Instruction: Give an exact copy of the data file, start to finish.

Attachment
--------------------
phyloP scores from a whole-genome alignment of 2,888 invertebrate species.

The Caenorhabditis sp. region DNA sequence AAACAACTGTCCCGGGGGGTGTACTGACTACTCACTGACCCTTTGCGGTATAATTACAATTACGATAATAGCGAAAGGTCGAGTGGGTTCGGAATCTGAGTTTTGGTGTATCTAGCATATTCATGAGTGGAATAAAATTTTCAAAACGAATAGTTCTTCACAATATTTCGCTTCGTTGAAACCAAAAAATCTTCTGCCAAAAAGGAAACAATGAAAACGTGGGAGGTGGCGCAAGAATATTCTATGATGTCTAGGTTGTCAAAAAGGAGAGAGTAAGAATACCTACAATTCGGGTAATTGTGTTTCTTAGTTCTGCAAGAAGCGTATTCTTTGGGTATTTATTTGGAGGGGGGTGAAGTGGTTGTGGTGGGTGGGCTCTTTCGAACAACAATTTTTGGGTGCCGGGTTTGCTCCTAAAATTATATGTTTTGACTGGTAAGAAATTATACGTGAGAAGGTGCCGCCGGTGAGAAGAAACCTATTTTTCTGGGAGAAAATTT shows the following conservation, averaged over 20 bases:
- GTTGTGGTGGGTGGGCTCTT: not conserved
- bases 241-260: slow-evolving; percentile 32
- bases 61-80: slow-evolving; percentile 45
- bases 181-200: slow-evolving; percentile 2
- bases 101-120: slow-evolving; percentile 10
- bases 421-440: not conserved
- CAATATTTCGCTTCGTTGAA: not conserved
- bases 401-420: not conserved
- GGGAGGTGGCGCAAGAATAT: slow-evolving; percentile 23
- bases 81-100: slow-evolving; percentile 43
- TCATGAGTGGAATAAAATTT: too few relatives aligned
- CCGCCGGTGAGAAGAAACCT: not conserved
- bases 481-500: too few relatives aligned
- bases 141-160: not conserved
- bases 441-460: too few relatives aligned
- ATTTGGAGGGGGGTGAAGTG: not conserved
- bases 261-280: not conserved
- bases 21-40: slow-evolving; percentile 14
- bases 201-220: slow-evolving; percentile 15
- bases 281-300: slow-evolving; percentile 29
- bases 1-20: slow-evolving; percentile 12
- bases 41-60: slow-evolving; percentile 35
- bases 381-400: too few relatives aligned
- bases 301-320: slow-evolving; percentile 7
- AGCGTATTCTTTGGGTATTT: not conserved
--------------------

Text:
phyloP scores from a whole-genome alignment of 2,888 invertebrate species.

The Caenorhabditis sp. region DNA sequence AAACAACTGTCCCGGGGGGTGTACTGACTACTCACTGACCCTTTGCGGTATAATTACAATTACGATAATAGCGAAAGGTCGAGTGGGTTCGGAATCTGAGTTTTGGTGTATCTAGCATATTCATGAGTGGAATAAAATTTTCAAAACGAATAGTTCTTCACAATATTTCGCTTCGTTGAAACCAAAAAATCTTCTGCCAAAAAGGAAACAATGAAAACGTGGGAGGTGGCGCAAGAATATTCTATGATGTCTAGGTTGTCAAAAAGGAGAGAGTAAGAATACCTACAATTCGGGTAATTGTGTTTCTTAGTTCTGCAAGAAGCGTATTCTTTGGGTATTTATTTGGAGGGGGGTGAAGTGGTTGTGGTGGGTGGGCTCTTTCGAACAACAATTTTTGGGTGCCGGGTTTGCTCCTAAAATTATATGTTTTGACTGGTAAGAAATTATACGTGAGAAGGTGCCGCCGGTGAGAAGAAACCTATTTTTCTGGGAGAAAATTT shows the following conservation, averaged over 20 bases:
- GTTGTGGTGGGTGGGCTCTT: not conserved
- bases 241-260: slow-evolving; percentile 32
- bases 61-80: slow-evolving; percentile 45
- bases 181-200: slow-evolving; percentile 2
- bases 101-120: slow-evolving; percentile 10
- bases 421-440: not conserved
- CAATATTTCGCTTCGTTGAA: not conserved
- bases 401-420: not conserved
- GGGAGGTGGCGCAAGAATAT: slow-evolving; percentile 23
- bases 81-100: slow-evolving; percentile 43
- TCATGAGTGGAATAAAATTT: too few relatives aligned
- CCGCCGGTGAGAAGAAACCT: not conserved
- bases 481-500: too few relatives aligned
- bases 141-160: not conserved
- bases 441-460: too few relatives aligned
- ATTTGGAGGGGGGTGAAGTG: not conserved
- bases 261-280: not conserved
- bases 21-40: slow-evolving; percentile 14
- bases 201-220: slow-evolving; percentile 15
- bases 281-300: slow-evolving; percentile 29
- bases 1-20: slow-evolving; percentile 12
- bases 41-60: slow-evolving; percentile 35
- bases 381-400: too few relatives aligned
- bases 301-320: slow-evolving; percentile 7
- AGCGTATTCTTTGGGTATTT: not conserved